Business systems may also have to change — or at least to be capable of coping with change. This is because continued trading with the UK, once the exit negotiations have been agreed, will require businesses to manage new administrative requirements when either importing or exporting goods or services from/to the UK. If the existing systems are not likely to be adaptable for those changes, plans and budgets for further capital expenditure may be needed.

But many questions may remain unanswered for a long time such as what will the new trade arrangements look like? What new tariffs or borders will apply? Will Irish educational qualifications be recognised in the UK? What new administrative burdens will result? How will Irish regulated financial services businesses conduct operations in the UK?

The UK will cease to be part of the European Union following what is expected to be a lengthy period of negotiation.

While article 50 of the Treaty of Lisbon provides for a two- year period at the end of which the UK (or any other departing member state) would leave the European Union, it also provides for an extension to the negotiation period which most commentators believe will be necessary.

It is likely that a separate parallel negotiating track will be used to establish a new relationship between the UK and the EU and the UK and Ireland. Any prolonged negotiations will cause uncertainty for businesses and for Ireland’s economy. And as one of Ireland’s largest trading partners, Irish businesses have very particular strategic, economic, and political interests in the outcome of these negotiations.

We have been supporting our clients with their readiness plans for an exit and will continue to work with them to ensure relevant steps are taken.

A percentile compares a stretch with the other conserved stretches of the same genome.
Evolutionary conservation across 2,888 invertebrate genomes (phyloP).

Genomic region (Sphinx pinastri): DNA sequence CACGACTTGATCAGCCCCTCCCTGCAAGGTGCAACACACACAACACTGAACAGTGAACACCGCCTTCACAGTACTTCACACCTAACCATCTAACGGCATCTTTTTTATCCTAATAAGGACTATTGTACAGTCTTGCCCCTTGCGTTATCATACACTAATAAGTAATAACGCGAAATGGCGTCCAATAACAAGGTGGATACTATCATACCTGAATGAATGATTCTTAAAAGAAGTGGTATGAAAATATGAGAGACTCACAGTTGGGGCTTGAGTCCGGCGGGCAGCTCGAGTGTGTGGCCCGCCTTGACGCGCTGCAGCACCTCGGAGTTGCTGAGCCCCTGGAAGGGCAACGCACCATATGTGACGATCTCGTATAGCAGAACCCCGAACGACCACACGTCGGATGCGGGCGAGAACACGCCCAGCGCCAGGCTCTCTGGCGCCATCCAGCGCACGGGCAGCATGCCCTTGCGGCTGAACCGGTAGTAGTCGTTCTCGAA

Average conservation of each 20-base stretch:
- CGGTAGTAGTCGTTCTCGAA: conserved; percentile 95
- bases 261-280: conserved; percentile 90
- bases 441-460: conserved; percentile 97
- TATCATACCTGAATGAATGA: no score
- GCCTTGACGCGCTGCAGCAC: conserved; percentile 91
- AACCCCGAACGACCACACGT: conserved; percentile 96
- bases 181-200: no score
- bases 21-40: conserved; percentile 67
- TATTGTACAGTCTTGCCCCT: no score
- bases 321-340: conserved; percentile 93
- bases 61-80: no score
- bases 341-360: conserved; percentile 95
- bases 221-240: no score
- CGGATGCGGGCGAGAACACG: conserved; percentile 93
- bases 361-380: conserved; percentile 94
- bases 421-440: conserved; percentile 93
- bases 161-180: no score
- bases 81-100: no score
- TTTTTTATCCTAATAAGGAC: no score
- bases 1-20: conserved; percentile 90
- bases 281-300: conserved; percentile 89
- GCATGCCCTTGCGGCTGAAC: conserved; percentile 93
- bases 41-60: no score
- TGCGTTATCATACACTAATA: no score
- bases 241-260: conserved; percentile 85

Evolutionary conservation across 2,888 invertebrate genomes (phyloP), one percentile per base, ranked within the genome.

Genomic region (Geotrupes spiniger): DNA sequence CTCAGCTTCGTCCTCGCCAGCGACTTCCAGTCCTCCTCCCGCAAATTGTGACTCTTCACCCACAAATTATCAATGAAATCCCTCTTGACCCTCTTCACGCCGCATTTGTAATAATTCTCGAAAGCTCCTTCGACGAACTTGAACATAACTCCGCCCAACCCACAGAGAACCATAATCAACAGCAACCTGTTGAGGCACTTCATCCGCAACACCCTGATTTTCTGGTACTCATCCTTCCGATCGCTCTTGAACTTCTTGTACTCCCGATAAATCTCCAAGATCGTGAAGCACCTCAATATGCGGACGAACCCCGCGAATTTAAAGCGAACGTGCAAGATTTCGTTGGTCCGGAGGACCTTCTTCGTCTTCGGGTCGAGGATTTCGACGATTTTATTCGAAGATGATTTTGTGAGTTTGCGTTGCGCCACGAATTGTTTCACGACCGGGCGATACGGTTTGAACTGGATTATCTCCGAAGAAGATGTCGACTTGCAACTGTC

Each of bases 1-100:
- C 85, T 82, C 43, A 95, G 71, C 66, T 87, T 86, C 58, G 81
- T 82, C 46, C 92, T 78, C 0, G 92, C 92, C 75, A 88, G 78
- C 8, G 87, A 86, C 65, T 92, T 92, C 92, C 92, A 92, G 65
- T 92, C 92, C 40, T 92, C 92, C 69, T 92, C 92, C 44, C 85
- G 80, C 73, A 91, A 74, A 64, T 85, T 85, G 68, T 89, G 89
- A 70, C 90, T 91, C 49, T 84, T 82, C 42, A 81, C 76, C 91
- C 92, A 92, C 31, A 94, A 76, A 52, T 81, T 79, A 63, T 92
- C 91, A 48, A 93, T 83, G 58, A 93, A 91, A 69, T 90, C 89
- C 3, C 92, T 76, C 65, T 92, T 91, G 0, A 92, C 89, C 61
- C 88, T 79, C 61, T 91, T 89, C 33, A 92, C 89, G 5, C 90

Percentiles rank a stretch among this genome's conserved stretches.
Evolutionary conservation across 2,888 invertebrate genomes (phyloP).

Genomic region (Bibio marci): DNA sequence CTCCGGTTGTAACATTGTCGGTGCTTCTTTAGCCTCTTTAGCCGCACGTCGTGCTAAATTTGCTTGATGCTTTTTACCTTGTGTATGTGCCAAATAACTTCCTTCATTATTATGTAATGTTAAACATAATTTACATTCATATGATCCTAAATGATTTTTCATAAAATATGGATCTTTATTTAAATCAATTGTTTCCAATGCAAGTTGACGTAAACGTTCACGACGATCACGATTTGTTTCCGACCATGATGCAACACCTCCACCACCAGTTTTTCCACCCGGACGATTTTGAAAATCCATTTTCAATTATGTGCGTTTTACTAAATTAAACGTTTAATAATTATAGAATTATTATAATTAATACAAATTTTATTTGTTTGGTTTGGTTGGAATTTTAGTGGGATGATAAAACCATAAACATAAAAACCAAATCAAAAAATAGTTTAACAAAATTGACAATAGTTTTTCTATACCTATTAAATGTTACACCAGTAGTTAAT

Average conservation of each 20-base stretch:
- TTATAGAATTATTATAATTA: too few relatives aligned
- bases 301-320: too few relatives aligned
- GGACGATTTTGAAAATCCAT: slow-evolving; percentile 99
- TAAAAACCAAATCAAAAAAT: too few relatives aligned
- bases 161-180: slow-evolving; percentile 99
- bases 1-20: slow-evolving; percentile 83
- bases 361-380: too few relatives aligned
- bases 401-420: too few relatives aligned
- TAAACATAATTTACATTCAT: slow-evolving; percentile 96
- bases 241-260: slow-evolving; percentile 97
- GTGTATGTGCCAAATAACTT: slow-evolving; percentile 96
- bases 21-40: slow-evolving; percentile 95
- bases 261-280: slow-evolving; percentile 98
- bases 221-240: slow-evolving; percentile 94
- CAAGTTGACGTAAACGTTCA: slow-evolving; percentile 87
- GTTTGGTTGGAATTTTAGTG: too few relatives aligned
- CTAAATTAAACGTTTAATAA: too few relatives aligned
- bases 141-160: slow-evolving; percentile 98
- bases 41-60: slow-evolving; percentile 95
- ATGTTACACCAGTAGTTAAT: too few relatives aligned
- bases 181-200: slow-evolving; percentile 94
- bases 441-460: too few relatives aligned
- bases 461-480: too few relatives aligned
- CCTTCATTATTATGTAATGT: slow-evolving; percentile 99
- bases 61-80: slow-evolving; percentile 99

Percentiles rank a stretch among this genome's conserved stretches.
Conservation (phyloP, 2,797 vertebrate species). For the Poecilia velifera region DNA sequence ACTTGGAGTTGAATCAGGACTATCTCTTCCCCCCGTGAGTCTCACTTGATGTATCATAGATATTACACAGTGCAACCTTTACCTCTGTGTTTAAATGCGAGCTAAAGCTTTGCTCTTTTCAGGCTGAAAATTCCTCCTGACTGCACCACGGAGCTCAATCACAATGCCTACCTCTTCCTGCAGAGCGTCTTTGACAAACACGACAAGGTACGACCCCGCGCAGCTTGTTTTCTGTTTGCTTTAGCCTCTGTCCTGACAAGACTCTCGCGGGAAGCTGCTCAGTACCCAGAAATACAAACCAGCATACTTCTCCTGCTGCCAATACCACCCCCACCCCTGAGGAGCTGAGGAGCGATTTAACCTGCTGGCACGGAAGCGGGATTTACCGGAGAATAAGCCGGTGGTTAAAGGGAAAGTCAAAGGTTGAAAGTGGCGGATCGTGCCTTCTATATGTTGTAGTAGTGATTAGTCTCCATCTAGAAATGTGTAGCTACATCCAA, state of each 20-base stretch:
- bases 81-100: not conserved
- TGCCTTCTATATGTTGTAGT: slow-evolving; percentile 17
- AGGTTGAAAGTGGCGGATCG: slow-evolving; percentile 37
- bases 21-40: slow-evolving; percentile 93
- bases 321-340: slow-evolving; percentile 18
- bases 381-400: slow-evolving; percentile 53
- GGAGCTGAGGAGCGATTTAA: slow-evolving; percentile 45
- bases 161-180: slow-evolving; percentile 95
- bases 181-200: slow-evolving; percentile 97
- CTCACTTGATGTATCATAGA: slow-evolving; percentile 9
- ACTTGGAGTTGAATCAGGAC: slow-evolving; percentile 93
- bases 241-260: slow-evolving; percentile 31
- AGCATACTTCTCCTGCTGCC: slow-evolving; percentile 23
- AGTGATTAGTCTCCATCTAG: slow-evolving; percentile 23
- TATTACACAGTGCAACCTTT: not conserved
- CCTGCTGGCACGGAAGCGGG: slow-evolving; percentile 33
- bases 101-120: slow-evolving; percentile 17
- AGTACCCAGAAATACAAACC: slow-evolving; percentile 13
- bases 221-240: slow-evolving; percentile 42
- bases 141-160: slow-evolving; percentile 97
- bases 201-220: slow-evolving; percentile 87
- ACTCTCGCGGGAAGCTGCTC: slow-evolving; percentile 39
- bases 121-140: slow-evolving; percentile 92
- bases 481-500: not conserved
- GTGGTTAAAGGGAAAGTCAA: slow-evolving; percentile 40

Businesses should plan for every scenario and be prepared to manage new operational models and the systemic changes that may occur. PwC will continue to work with its clients to help minimise the risks and inevitable disruption the vote will bring to ensure they continue to have successful businesses into the future.

Irish people have faced numerous challenges since independence and we have shown a fortitude to respond to adversity. The response to Brexit should be no different. Twenty years hence it is possible to imagine Irish companies having fully embraced the innovation and entrepreneurial spirit already evident in our recovering economy and significantly adapted business models. Ireland will continue to establish itself as a tech and fintech (financial technology) hub and a European gateway for US business.

Irish businesses will continue to trade with the UK. International businesses will also continue to seek out new markets with Ireland acting as a strategic single staging post for Asian and Middle-Eastern business seeking to enter both the US and EU markets.

Many Irish businesses have come through the worst recession in decades and have shown great resilience. I have no doubt that, with the right strategy and help, Irish businesses will navigate these uncertain waters and emerge stronger than before.

Feargal O’Rourke is the managing partner of PwC Ireland